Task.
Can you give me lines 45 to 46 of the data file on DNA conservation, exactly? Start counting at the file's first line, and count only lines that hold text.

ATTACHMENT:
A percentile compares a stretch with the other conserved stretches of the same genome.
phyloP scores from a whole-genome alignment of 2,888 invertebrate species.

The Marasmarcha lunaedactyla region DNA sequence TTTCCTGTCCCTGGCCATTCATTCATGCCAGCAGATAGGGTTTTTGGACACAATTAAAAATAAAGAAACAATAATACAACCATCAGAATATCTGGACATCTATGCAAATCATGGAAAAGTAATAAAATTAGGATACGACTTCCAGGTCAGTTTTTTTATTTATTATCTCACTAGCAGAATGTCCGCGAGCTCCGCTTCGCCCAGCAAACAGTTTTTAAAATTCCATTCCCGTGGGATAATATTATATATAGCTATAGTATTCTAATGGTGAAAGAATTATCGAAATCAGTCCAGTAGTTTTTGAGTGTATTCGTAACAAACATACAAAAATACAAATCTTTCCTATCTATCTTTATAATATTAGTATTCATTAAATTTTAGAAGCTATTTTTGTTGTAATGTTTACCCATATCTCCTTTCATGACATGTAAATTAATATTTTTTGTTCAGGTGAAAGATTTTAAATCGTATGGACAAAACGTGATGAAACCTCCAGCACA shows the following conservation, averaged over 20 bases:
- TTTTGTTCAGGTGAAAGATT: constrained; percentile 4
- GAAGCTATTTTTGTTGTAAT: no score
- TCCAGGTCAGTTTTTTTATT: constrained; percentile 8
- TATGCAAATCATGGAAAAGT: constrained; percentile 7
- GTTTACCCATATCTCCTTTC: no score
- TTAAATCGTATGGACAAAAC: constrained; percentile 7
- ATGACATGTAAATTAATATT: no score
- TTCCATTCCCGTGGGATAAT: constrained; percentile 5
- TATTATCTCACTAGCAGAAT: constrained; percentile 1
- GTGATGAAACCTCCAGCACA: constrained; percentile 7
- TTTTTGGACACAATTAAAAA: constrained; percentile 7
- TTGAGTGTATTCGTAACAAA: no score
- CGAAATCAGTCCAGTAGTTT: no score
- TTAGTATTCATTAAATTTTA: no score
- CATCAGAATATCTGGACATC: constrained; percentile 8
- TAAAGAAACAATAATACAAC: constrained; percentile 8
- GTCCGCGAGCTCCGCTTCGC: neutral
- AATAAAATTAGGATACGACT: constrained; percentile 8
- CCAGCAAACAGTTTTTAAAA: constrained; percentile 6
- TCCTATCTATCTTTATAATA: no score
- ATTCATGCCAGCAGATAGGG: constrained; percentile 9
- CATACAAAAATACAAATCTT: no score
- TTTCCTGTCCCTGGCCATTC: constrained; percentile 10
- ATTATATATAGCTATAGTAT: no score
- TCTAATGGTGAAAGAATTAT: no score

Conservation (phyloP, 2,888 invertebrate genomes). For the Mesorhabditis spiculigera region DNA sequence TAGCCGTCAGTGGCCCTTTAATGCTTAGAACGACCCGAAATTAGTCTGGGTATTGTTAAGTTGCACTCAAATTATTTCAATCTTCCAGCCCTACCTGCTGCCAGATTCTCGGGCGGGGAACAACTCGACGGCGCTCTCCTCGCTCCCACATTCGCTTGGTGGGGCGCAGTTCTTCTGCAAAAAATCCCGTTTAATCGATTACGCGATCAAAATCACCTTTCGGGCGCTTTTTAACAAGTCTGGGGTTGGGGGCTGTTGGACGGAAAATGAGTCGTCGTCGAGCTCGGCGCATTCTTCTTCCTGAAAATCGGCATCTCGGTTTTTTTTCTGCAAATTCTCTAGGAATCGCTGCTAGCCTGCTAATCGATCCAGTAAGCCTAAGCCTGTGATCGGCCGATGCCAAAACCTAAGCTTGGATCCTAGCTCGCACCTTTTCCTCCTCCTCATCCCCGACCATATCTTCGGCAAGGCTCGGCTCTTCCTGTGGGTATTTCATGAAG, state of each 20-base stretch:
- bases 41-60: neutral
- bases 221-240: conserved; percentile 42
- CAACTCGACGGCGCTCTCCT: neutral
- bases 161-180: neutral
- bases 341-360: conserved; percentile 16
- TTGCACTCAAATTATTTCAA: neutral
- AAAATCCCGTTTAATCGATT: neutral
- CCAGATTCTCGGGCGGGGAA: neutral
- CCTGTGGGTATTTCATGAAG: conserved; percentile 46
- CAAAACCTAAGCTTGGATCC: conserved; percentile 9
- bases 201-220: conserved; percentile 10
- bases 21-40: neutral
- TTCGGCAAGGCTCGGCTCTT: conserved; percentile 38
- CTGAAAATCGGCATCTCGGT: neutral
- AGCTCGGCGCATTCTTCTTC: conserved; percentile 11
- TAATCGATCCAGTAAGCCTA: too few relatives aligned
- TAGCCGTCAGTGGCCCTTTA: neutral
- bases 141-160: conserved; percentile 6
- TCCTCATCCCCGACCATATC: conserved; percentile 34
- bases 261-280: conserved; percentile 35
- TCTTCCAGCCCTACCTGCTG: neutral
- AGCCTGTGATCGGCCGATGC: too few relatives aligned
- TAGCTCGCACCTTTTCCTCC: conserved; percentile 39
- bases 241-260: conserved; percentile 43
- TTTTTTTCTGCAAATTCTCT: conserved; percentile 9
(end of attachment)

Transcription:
- TAATCGATCCAGTAAGCCTA: too few relatives aligned
- TAGCCGTCAGTGGCCCTTTA: neutral